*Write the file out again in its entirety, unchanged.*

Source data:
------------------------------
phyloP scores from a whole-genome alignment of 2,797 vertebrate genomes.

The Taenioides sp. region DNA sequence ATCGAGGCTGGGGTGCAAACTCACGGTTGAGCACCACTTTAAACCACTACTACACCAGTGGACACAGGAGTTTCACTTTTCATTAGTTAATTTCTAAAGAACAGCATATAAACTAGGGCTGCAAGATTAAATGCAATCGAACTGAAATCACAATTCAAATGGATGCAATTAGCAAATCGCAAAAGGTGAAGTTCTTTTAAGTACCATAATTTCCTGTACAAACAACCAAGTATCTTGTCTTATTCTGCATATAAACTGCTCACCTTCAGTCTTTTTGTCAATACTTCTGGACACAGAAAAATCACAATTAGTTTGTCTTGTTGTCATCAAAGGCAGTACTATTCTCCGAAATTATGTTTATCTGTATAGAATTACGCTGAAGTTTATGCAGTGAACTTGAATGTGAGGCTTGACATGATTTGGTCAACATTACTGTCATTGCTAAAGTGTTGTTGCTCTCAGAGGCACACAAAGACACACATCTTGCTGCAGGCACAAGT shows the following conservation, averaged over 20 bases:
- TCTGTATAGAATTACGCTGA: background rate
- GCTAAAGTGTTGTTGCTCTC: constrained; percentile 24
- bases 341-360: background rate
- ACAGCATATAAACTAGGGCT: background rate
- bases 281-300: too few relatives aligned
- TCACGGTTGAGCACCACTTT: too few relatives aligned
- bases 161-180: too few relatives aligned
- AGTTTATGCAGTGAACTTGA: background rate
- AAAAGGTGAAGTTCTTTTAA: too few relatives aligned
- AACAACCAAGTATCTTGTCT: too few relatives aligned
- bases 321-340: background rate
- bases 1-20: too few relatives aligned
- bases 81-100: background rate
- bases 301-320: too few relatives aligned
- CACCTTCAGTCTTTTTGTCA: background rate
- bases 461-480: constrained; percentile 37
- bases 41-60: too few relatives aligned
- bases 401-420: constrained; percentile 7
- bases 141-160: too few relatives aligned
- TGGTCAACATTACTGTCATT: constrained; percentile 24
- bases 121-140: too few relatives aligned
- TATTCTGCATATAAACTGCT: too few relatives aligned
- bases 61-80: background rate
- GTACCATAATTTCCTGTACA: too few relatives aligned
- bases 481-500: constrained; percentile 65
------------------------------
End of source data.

phyloP scores from a whole-genome alignment of 2,797 vertebrate genomes.

The Taenioides sp. region DNA sequence ATCGAGGCTGGGGTGCAAACTCACGGTTGAGCACCACTTTAAACCACTACTACACCAGTGGACACAGGAGTTTCACTTTTCATTAGTTAATTTCTAAAGAACAGCATATAAACTAGGGCTGCAAGATTAAATGCAATCGAACTGAAATCACAATTCAAATGGATGCAATTAGCAAATCGCAAAAGGTGAAGTTCTTTTAAGTACCATAATTTCCTGTACAAACAACCAAGTATCTTGTCTTATTCTGCATATAAACTGCTCACCTTCAGTCTTTTTGTCAATACTTCTGGACACAGAAAAATCACAATTAGTTTGTCTTGTTGTCATCAAAGGCAGTACTATTCTCCGAAATTATGTTTATCTGTATAGAATTACGCTGAAGTTTATGCAGTGAACTTGAATGTGAGGCTTGACATGATTTGGTCAACATTACTGTCATTGCTAAAGTGTTGTTGCTCTCAGAGGCACACAAAGACACACATCTTGCTGCAGGCACAAGT shows the following conservation, averaged over 20 bases:
- TCTGTATAGAATTACGCTGA: background rate
- GCTAAAGTGTTGTTGCTCTC: constrained; percentile 24
- bases 341-360: background rate
- ACAGCATATAAACTAGGGCT: background rate
- bases 281-300: too few relatives aligned
- TCACGGTTGAGCACCACTTT: too few relatives aligned
- bases 161-180: too few relatives aligned
- AGTTTATGCAGTGAACTTGA: background rate
- AAAAGGTGAAGTTCTTTTAA: too few relatives aligned
- AACAACCAAGTATCTTGTCT: too few relatives aligned
- bases 321-340: background rate
- bases 1-20: too few relatives aligned
- bases 81-100: background rate
- bases 301-320: too few relatives aligned
- CACCTTCAGTCTTTTTGTCA: background rate
- bases 461-480: constrained; percentile 37
- bases 41-60: too few relatives aligned
- bases 401-420: constrained; percentile 7
- bases 141-160: too few relatives aligned
- TGGTCAACATTACTGTCATT: constrained; percentile 24
- bases 121-140: too few relatives aligned
- TATTCTGCATATAAACTGCT: too few relatives aligned
- bases 61-80: background rate
- GTACCATAATTTCCTGTACA: too few relatives aligned
- bases 481-500: constrained; percentile 65